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Testing the theory: taking Einstein to primary schools

School students today are taught physics based on obsolete theories and outmoded ways of thinking. Instead of the truth, most learn a naive simplification - the 300 year-old Newtonian physics, itself based…

We’re underestimating what primary school students can understand in science. Formula image from

School students today are taught physics based on obsolete theories and outmoded ways of thinking. Instead of the truth, most learn a naive simplification - the 300 year-old Newtonian physics, itself based on disproved 2,300 year-old Euclidean geometry.

But why?

Simply put, the thinking has long been that one can’t learn the truth without first learning the old theories as a foundation. Only a select few go on and learn the correct theories at university.

But physicists and educators in Western Australia have been putting this theory of science education to the test: they have been bringing the concepts of Einsteinian physics to primary schools.

Naive understanding

Our modern understanding of the universe is based on two theories of physics developed by Einstein – the theory of gravity, called General Relativity and the theory of particle interactions called Quantum Mechanics.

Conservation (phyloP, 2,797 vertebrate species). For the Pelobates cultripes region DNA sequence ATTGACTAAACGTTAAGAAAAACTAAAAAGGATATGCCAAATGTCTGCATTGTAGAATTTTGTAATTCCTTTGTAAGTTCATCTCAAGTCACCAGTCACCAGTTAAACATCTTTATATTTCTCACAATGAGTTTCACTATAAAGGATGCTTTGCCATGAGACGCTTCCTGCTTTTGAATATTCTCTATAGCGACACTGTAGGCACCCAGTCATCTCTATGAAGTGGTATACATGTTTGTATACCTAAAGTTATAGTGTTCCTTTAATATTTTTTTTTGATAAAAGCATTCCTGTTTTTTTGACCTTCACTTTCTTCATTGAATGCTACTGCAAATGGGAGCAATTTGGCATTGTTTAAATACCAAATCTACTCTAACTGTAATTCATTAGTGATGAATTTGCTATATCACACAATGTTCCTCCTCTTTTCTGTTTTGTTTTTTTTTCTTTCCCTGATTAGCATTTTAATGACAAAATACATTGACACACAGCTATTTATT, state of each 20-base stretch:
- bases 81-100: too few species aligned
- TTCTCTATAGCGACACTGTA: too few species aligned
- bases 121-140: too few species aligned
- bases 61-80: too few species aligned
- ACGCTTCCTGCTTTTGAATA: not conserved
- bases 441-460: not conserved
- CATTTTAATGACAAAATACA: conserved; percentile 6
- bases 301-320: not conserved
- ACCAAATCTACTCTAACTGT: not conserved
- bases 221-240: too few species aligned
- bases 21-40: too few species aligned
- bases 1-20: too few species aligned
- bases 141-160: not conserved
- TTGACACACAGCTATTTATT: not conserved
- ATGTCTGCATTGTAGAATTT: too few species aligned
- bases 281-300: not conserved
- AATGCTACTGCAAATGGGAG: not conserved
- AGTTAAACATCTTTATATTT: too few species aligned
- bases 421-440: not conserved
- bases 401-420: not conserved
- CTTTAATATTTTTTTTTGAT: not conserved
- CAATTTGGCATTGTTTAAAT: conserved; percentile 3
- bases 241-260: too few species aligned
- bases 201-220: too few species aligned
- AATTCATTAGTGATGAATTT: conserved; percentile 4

Einsteinian physics is the culmination of centuries of debate. Even though most of us still hold on to Newton’s idea that space, time and matter are independent and separable entities, today physicists know that space, time and matter are all interconnected.

We know, too, that Euclidean geometry is wrong, or at least is only an approximation.

A science experiment

A colleague and I set out to discover whether 11 to 12 year-olds could understand these Einsteinian ideas.

We explored the history of ideas about space from Pythagoras to Newton to Einstein. We discussed the meaning of a straight line and learnt that the path of a light beam is the only arbiter we have for straightness.

The students drew triangles and traced the paths of parallel lines on balloons. They saw that some of the Euclidean concepts that they had already learnt were only true if space was flat.

For example, they found out that the sum of the angles of a triangle is variable depending on its size, and that parallel lines can intersect.

Then we went on to study Carl Friedrich Gauss’s unsuccessful experiment to measure the shape of space in Bavaria 200 years ago, the the great Australian eclipse expedition to Wallal Downs Station south of Broome in 1922, where the curved space around the sun was confirmed.

A few sessions later, using simple graphs and Einstein’s assertion that freely falling trajectories are always the shortest paths in spacetime, the children discovered the key Einsteinian prediction that time depends on your height above the ground.

They learnt that their GPS navigators only work because the satellites are corrected for this time warp created by Earth.